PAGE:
This research examines soil nutrient availability and plant responses in native and restored tallgrass prairie. We are evaluating the effects of management practices (fire, mowing, fertilization) in native prairie, and the potential for manipulating soil resources to improve prairie restorations. Understanding the relationships between management, soil resources and plant responses will lead to more effective management of native and restored prairies.

Publications

  • Blair, J.M., S.L. Collins and A.K. Knapp. 2000. Ecosystems as functional units in nature. Natural Resources & Environment 14:150-155.
  • Baer, S.G., C.W. Rice and J.M. Blair. 2000. Assessment of surface soil quality in field planted to native grasses with short- and long-term enrollment in the CRP. Journal of Soil and Water Conservation 55:142-146.
  • Fay, P.A., J.D. Carlisle, A.K. Knapp, J.M. Blair and S.L. Collins. 2000. Altering rainfall timing and quantity in a mesic grassland ecosystem: Design and performance of rainfall manipulation shelters. Ecosystems 3:308-319.


Progress 01/01/99 to 12/31/99

Outputs
Our research in 1999 has continued to examine the influence of selected management practices on soil nutrient pools, soil biota, and plant responses in native tallgrass prairie. As part of an ongoing, long-term study, we completed analysis of 13 years of data on aboveground plant productivity (ANPP) in response to annual fire, aboveground biomass removal and N fertilization. We also obtained data on belowground plant responses (biomass, root depth distributions and plant tissue chemistry), soil nutrient availability (N availability, net N mineralization and net nitrification), and soil invertebrate populations in these experimental plots. Results of this study demonstrate enhanced ANPP and total root biomass in response to annual burning, in spite of lower soil N availability. We've also used this experiment to document the effects of management on the relative abundance of selected groups of soil invertebrates, including native and exotic earthworm species in tallgrass prairie. We found invasive European species were most abundant in areas of high litter accumulation (unburned and not mowed) and in fertilized plots, while native taxa were proportionally more abundant in prairie that was burned, mowed and unfertilized. These results suggest that management practices that alter litter accumulation and nutrient status are important in affecting the success of invasive exotic earthworm taxa in tallgrass prairie. Sampling for other soil invertebrate groups (macro- and microarthropods) was also completed this year, and the analyses of these samples are underway. We have also continued our studies of the role of soil resource heterogeneity on plant productivity and species composition in newly restored prairie. Results to date suggest the C amendments added at the initiation of the experiment were effective at stimulating microbial immobilization of soil N and maintaining lower N availability in the second growing season. The effects of reduced N availability in the initial two years of restoration have included reduced biomass and productivity of non-native plants, but not native prairie species, and reduced diversity of non-native volunteer species, but no reduction in overall plant diversity. These results suggest that manipulation of soil resources may be a useful tool for minimizing recruitment of weedy plant species in the early phases of a prairie restoration, without negatively impacting overall plant diversity or the growth of native prairie plants.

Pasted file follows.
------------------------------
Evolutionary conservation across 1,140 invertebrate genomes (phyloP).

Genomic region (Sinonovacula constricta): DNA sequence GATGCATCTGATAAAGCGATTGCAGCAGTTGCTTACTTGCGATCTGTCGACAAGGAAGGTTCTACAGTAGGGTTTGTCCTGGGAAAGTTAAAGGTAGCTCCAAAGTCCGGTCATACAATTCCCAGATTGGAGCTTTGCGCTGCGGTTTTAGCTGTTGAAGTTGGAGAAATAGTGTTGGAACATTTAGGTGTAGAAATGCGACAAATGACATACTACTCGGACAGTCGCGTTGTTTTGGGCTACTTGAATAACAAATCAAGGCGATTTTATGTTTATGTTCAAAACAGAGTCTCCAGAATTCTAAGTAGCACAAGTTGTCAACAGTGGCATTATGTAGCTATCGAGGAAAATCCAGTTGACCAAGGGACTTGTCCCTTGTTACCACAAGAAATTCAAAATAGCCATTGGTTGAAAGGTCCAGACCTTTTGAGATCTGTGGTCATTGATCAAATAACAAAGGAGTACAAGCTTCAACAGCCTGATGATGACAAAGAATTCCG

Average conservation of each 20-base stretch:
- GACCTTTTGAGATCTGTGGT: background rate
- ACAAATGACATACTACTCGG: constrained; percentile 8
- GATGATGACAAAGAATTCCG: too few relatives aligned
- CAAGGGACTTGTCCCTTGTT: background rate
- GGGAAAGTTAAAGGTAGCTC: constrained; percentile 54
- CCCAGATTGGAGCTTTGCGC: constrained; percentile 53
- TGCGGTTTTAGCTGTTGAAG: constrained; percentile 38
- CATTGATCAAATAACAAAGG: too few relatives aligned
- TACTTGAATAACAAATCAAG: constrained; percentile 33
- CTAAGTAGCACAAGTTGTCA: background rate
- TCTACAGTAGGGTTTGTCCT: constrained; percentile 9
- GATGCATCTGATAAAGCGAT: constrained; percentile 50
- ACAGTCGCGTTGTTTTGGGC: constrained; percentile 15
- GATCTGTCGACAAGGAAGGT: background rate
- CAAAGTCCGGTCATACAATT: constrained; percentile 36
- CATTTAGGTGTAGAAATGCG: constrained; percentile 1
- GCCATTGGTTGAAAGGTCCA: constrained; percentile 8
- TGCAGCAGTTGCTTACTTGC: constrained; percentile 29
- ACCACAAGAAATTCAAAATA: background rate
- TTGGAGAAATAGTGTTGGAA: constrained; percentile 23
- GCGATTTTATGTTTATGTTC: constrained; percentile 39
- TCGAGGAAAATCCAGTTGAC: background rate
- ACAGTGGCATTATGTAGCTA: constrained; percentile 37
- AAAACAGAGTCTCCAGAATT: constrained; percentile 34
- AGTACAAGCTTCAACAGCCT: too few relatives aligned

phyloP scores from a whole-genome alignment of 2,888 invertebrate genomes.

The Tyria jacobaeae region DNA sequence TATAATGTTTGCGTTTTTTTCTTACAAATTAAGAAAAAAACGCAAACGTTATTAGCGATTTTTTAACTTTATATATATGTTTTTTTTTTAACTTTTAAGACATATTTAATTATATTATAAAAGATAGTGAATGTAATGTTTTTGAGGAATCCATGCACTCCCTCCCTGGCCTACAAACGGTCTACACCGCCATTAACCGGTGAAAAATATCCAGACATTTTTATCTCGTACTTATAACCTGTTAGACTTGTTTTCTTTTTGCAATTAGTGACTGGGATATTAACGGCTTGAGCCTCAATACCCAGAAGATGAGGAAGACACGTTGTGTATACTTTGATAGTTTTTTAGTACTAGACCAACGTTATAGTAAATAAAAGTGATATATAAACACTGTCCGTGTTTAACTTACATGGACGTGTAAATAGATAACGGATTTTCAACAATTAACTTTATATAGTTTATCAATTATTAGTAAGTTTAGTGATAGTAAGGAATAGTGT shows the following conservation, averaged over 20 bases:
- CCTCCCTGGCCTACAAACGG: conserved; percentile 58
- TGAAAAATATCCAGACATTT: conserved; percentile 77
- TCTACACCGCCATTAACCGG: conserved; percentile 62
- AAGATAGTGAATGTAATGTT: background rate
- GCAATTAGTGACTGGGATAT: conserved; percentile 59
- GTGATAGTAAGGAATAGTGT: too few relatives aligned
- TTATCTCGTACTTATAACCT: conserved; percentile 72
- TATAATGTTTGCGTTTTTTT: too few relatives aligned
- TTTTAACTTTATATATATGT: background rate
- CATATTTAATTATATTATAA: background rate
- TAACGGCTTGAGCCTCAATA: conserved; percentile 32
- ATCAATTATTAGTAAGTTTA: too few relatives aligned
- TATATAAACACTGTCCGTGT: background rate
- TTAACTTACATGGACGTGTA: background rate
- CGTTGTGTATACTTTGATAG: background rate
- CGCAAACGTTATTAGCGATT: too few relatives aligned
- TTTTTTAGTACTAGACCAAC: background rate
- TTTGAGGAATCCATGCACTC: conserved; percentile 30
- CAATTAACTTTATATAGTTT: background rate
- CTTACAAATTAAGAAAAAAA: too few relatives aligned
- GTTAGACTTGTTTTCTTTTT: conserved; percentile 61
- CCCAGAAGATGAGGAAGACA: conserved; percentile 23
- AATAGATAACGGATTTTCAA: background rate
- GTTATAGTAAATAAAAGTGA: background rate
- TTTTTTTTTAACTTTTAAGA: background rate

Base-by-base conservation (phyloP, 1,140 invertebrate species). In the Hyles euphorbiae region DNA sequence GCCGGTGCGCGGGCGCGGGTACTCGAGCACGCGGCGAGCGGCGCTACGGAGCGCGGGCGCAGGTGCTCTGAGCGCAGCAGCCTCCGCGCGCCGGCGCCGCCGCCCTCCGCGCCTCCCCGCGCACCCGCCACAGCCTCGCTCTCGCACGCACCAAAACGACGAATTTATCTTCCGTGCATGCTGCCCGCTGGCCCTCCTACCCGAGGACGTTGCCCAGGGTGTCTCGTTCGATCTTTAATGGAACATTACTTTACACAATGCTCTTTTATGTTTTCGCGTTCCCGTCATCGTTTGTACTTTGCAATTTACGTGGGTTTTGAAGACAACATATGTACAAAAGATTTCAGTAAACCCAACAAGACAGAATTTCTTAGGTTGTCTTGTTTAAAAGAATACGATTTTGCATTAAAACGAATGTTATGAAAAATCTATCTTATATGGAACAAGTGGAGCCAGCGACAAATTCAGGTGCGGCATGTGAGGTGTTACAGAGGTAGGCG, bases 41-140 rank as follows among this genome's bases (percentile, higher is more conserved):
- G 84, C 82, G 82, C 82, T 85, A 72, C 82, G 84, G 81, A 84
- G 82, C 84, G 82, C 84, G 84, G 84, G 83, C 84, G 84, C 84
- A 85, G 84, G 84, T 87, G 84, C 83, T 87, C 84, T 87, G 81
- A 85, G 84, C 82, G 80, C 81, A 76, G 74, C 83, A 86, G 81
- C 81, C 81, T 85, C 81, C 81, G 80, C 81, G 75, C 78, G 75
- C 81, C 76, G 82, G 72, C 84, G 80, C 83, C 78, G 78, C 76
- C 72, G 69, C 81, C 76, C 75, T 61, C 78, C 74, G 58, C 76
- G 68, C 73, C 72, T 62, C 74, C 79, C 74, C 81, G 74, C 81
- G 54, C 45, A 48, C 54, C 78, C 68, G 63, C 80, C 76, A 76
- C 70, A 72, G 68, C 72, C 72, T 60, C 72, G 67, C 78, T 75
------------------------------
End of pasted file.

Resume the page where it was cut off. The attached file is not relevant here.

Impacts
This research examines soil nutrient availability and plant responses in native and restored tallgrass prairie. We are evaluating the effects of management practices (fire, mowing, fertilization) in native prairie, and the potential for manipulating soil resources to improve prairie restorations. Understanding the relationships between management, soil resources and plant responses will lead to more effective management of native and restored prairies.

Publications

  • Baer, S.G., J.M. Blair and A.K. Knapp. 1999. Manipulation of soil resource heterogeneity in a tallgrass prairie restoration. Proceedings of the North American Prairie Conference 16:78-87.
  • Callaham, M.A. Jr. and J.M. Blair. 1999. Influence of differing land management on the invasion of North American tallgrass prairie soils by European earthworms. Pedobiologia 43:1-6.
  • Harmon, M.E., K.J. Naddlehoffer and J.M. Blair. 1999. Measuring decomposition, nutrient turnover and stores in plant litter. pp. 202-240 In Standard Soil Methods for Long Term Ecological Research (G.P. Robertson, D.C. Coleman , C.S. Bledsoe and P. Sollins, eds.) Oxford University Press, New York.
  • Robertson, G.P., D. Wedin, P.M. Groffman, J.M. Blair, E. Holland, K.J. Nadelhoffer and D. Harris. 1999. Soil carbon and nitrogen availability: Nitrogen mineralization, nitrification, soil respiration potentials. pp. 258-271 In Standard Soil Methods for Long Term Ecological Research (G.P. Robertson, D.C. Coleman , C.S. Bledsoe and P. Sollins, eds.) Oxford University Press, New York.